JM: You were raised in a very literate household, and your parents shared a great deal of classic Persian literature with you. Was that mostly poetry?
KH: Yes. Virtually all of it was poetry. One of the works that really affected me was the grand epic of Persian literature, the Shâhnameh, which literally translates into The Book of Kings. It was written by Ferdowsi back in the 11th century, and it's the crowning jewel of Persian literature. It begins with the dawn of time and ends with the Arab invasion of Persia, but it's really the story of the great, mythical kings and warriors of old Persia. It has all the elemental themes of literature -- betrayal and guilt and greed and honor and so on. I remember being very moved by these stories, particularly by the tale of Rostam and Sohrab, a father-son story that I alluded to in The Kite Runner. The tales of the Shâhnameh are very dramatic, very intense, invariably tragic.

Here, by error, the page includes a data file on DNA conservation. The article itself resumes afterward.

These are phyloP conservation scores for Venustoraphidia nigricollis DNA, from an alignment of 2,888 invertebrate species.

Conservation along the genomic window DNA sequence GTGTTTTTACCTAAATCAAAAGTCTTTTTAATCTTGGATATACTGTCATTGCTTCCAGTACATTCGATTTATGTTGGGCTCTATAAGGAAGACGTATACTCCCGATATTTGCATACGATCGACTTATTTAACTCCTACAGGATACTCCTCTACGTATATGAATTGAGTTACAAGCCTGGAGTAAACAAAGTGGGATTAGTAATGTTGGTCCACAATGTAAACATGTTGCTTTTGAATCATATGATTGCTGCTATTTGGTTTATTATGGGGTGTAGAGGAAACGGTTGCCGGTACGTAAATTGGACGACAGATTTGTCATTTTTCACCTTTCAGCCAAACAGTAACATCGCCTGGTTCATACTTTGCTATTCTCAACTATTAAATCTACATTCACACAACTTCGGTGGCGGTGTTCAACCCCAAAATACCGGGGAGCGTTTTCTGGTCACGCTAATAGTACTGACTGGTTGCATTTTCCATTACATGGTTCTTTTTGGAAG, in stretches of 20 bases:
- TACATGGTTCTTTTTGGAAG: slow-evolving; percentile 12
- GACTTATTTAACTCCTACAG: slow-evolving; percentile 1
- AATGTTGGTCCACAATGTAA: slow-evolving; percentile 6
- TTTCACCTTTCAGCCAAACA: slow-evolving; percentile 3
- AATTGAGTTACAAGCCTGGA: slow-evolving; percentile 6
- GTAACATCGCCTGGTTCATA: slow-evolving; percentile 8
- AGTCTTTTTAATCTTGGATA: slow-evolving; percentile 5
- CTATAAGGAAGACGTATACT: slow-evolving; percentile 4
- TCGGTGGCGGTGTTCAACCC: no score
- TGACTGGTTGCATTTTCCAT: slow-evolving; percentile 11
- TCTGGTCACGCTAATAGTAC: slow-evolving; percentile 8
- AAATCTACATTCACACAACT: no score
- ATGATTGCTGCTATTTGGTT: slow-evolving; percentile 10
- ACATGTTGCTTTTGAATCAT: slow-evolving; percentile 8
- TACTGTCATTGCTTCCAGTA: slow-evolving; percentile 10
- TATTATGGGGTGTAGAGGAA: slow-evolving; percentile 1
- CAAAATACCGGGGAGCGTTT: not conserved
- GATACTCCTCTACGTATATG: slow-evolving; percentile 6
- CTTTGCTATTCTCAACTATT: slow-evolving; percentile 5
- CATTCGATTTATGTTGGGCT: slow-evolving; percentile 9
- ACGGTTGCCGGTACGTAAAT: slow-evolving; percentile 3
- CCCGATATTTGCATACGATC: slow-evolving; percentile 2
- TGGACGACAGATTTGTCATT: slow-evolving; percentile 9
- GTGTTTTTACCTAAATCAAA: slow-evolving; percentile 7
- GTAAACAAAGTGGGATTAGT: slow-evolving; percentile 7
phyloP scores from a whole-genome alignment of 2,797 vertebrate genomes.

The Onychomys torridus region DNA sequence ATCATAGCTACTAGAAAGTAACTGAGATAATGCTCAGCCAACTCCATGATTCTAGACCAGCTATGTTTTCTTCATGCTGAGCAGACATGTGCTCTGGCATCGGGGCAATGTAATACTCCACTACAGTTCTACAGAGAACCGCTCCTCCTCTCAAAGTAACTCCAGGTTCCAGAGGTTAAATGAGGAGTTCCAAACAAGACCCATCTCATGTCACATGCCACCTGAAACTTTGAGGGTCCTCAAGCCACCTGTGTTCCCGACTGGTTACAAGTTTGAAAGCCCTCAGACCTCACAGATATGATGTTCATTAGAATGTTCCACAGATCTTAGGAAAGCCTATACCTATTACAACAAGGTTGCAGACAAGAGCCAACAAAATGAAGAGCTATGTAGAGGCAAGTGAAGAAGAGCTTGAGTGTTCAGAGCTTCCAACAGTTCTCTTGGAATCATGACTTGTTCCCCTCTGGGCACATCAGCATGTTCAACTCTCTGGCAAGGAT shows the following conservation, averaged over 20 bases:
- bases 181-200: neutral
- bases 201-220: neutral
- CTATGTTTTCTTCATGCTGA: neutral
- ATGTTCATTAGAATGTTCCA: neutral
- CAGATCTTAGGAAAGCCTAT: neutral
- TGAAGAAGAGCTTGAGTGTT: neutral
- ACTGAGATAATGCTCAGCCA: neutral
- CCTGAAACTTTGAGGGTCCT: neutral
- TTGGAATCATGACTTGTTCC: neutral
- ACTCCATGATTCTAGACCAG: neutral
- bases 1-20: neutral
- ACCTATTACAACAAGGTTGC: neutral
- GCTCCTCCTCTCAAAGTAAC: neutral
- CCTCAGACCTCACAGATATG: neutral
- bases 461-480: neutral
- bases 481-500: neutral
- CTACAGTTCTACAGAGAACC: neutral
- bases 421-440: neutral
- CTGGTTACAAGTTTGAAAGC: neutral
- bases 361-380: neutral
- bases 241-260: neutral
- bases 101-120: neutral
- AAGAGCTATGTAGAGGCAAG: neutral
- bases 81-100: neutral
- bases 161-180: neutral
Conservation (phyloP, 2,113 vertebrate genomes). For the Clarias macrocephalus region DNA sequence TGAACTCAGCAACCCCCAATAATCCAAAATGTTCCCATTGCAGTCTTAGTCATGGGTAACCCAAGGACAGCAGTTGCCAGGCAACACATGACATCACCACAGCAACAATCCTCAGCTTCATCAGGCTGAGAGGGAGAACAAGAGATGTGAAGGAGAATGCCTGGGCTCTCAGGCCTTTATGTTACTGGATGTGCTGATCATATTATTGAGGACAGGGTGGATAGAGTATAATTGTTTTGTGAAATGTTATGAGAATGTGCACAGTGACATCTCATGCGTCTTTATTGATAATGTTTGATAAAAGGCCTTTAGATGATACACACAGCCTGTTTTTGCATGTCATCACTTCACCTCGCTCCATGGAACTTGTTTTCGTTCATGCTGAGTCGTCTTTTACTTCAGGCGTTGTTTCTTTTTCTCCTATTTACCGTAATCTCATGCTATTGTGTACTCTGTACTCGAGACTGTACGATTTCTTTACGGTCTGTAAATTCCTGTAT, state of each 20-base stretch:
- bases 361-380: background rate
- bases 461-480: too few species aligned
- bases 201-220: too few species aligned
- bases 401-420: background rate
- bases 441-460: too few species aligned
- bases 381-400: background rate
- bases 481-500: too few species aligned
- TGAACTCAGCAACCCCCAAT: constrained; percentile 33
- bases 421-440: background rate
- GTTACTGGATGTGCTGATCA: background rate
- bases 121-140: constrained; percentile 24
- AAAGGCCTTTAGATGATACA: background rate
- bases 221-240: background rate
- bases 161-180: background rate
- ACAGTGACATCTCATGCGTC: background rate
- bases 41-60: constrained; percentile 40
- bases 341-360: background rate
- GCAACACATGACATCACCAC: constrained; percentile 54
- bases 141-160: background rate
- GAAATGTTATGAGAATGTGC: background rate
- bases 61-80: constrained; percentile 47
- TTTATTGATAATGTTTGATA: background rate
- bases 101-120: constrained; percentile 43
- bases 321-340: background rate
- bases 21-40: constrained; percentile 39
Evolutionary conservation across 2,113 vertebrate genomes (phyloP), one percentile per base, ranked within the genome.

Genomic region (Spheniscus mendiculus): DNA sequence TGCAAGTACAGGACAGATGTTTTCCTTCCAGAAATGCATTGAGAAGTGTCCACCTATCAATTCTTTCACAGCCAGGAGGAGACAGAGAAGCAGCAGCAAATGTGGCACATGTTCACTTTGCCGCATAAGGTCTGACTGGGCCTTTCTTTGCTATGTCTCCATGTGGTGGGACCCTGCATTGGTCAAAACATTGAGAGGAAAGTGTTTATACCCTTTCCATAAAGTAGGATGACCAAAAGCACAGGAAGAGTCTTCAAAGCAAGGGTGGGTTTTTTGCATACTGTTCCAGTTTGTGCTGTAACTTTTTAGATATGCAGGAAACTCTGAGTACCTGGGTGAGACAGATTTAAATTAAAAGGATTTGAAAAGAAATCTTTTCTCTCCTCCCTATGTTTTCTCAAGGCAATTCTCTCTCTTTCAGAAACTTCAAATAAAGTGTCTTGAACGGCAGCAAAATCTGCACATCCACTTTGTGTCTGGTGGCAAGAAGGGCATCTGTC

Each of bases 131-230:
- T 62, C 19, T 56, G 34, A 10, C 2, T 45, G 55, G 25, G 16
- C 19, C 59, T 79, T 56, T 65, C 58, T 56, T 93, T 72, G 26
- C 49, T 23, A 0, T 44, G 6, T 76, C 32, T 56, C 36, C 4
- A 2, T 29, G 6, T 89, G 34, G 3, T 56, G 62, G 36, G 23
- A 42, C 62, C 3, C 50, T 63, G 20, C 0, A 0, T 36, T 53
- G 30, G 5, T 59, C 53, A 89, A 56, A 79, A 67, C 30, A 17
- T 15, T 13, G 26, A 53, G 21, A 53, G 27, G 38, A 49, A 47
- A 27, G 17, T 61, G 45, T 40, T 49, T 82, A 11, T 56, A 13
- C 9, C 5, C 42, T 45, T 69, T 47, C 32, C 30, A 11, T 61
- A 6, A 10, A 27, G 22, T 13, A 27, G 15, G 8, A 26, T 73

I think my upbringing in that kind of literary environment also influenced me. But I discovered novels on my own, in a local bookstore in Kabul that sold used old paperbacks as well as condensed young adult editions of classics, like 20,000 Leagues Under the Sea and The Old Man and the Sea and Alice in Wonderland. There isn't, even now, a great tradition of novel-writing in Afghanistan. Most of the literature is in the form of poetry. But serial novels were popular -- actually, [LAUGHS] The Exorcist was being published in a women's magazine, in an Iranian women's magazine, and it was presented as a cliffhanger, two or three chapters at a time.